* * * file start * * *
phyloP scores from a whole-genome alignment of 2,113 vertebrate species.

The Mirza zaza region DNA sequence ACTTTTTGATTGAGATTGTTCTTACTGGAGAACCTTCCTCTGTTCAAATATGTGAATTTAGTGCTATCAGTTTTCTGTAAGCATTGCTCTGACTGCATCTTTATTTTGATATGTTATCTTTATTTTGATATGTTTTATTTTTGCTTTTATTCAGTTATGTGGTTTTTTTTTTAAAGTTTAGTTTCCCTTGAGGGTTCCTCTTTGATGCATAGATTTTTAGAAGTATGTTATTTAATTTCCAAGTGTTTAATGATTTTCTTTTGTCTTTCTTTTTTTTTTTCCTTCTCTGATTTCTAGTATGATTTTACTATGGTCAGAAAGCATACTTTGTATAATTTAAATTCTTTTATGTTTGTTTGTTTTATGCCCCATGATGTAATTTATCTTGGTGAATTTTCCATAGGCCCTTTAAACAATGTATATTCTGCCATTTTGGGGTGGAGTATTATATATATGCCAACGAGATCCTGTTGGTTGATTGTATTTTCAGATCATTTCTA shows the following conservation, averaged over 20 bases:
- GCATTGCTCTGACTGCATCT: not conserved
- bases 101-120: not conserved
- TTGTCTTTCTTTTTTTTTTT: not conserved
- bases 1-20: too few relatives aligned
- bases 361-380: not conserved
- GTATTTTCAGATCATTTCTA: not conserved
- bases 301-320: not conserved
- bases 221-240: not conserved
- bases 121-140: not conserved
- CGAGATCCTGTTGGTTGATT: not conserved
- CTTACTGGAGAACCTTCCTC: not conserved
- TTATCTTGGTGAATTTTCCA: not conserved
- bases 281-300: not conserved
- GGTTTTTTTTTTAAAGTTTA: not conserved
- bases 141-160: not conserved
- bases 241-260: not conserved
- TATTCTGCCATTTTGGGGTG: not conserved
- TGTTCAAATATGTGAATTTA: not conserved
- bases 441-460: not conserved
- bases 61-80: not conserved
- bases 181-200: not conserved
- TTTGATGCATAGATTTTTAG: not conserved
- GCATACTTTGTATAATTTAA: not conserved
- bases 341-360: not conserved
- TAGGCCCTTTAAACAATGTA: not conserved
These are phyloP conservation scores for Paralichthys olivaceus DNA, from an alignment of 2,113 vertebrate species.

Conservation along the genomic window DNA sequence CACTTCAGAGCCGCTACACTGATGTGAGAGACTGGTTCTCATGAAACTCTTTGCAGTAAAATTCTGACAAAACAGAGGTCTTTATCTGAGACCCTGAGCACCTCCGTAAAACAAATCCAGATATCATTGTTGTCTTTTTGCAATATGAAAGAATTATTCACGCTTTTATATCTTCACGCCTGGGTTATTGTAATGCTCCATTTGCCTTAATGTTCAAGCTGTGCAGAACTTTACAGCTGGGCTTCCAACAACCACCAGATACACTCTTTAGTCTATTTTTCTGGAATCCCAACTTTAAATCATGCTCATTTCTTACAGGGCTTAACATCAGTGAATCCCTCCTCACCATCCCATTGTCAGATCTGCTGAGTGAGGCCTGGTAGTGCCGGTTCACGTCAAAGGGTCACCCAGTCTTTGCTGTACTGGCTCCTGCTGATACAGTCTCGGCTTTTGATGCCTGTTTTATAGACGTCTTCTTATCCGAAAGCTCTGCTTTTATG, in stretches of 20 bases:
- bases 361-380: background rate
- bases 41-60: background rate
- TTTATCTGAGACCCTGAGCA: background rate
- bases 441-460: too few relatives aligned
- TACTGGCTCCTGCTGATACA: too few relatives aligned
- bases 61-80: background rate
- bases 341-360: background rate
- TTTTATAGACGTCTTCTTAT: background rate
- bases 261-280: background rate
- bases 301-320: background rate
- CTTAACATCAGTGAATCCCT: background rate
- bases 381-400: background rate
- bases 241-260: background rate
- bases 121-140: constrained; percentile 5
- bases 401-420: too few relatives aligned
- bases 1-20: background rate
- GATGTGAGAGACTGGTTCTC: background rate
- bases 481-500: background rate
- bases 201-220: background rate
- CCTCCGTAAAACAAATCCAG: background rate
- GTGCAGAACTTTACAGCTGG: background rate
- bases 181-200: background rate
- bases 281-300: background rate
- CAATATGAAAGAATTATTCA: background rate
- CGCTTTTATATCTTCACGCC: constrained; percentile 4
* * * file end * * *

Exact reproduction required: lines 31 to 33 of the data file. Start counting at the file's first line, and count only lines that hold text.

- bases 41-60: background rate
- TTTATCTGAGACCCTGAGCA: background rate
- bases 441-460: too few relatives aligned